Food Tourists

We have always striven to eat together as a family. It’s a great way to reconnect at the end of the day and it is helpful for modelling table manners and eating behaviour. What can be more difficult is serving something that everyone will like. I am not opposed to making separate dinners on the odd occasion, but, ultimately for me I would rather cook the one meal and make slight variations to suit everyone.

It’s really important to me to introduce and maintain a varied diet with our children and I decided that we would have a food tour of Asia all from the comfort of our dining table which I thought would be a fun way to challenge their taste buds and we could chat about the various cultures we were ‘visiting’. I especially wanted to engage Mr 5 in this as he is my most resistant to new foods but unfortunately he was unwell all week. Another time, another tour.

Firstly, just a few guidelines I follow when introducing new foods that I thought I would share:

  • No pressure, if they try it great (and I given them praise if they do) but if not, that’s fine too
  • Serve new foods with food you know they will eat – that way you don’t worry that they haven’t eaten enough and are tempted to give in to requests for other foods after dinner
  • Family style serving is a great way to introduce new foods as it gives the older children control over their portions and choice of what they would like

First up was a visit to South East Asia where we enjoyed a delicious Malaysian Fish Curry. I used chicken instead of fish as I didn’t like the varieties of fish that were available when I did the grocery shop. The curry is very mild and creamy so very suitable for children and I love that it pairs well with a salad so it’s nice and fresh. The recipe is easy to make ahead and as I had work all day I needed something that could cook in 15 minutes. I made the curry base and the salad the night before and had already cut the chicken when I was portioning and freezing to make for quick food preparation during the week so it was just a matter of cooking the chicken in the curry, cooking the rice and pulling it all together. I served the curry with rice, salad, wholemeal flat bread and crunchy noodles. Mr 5 ate the noodles, the salad, a minuscule amount of rice but did not want any curry. Mr and Miss 18 months demolished theirs. Winning.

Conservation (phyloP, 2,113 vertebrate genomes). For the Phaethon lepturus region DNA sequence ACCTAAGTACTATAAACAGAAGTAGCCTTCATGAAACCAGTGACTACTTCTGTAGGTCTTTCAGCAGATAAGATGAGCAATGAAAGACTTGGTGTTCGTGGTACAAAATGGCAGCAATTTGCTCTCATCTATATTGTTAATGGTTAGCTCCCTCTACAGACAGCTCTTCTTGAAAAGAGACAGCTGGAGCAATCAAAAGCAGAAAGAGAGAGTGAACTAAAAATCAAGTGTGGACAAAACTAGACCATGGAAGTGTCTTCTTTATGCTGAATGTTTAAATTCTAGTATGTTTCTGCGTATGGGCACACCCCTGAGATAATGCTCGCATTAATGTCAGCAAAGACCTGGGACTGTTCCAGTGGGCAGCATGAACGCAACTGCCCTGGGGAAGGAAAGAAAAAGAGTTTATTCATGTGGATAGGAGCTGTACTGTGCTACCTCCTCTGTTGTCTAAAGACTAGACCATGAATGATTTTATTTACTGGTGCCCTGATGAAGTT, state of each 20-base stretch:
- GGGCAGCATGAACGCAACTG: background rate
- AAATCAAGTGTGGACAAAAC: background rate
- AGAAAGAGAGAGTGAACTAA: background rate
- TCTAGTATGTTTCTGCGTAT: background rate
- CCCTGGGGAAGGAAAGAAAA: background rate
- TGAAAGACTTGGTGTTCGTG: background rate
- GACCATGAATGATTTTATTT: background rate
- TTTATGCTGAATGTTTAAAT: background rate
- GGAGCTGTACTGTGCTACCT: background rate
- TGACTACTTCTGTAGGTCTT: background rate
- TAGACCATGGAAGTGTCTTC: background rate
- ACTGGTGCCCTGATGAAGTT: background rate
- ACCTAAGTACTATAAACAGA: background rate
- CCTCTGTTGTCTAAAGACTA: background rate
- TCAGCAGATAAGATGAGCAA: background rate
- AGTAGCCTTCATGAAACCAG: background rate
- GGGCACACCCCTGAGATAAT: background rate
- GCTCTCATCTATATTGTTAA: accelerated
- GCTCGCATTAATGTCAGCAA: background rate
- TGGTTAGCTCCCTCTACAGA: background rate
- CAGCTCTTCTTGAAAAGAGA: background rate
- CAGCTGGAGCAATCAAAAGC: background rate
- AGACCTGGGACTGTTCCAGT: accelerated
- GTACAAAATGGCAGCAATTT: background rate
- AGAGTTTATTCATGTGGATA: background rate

Next up to Thailand where we dined on the classic Thai Green Chicken Curry. My good friend Fritha introduced me to this while we were living together at university and I have been eating it ever since. This style of curry is normally quite hot but I make this quite mild – especially as we share this as a family but also as I am still learning to love the heat of curries. So if you prefer a hotter curry you can always add more chilli during the cook or curry paste at the beginning but I would recommend if this is a one dish meal for the whole family err on the side of caution and make it mild and only heat at the later stages of cooking after you have taken out a serving for the kids. I served our Thai Green Chicken Curry with rice, prawn crackers and wholemeal flatbread. Mr 5 didn’t have this at all and ate toast instead as he was unwell. Again, Mr and Miss 18 months loved theirs and devoured it all. Go twinnies!


Thai Green Chicken Curry


Peanut or other heat tolerant oil
1 onion, finely diced
1 tbsp finely grated ginger
Thai Green Curry paste to taste*
500 grams of chicken breast sliced
1 can (425grams) coconut milk
1 large carrot sliced thinly
1 tbsp of fish sauce
1 tsp brown sugar
3 kaffir lime leaves finely chopped
50 grams whole green beans (top and tailed)
1/2 red capsicum diced in large chunks
1 small zucchini sliced


  1. Heat oil in wok over medium heat and cook onion and ginger gently until soft. Around 3 minutes. Add the curry paste and cook for a further minute or so.
  2. Add the chicken and stir through onion and pasta mix until evenly coated and cook until the chicken is sealed for a further 3 minutes.
  3. Add the coconut milk and carrots and stir through. Bring to the boil then turn down the heat to a simmer and cook for a further 10 minutes.
  4. Add the fish sauce, sugar, lime leaves and the remaining vegetables and cook for a further 4 minutes.

*  I use Ayam brand and to start with I use a generous teaspoon and if required I adjust the heat by adding more at the end of cooking after the kiddies’ portion has been served.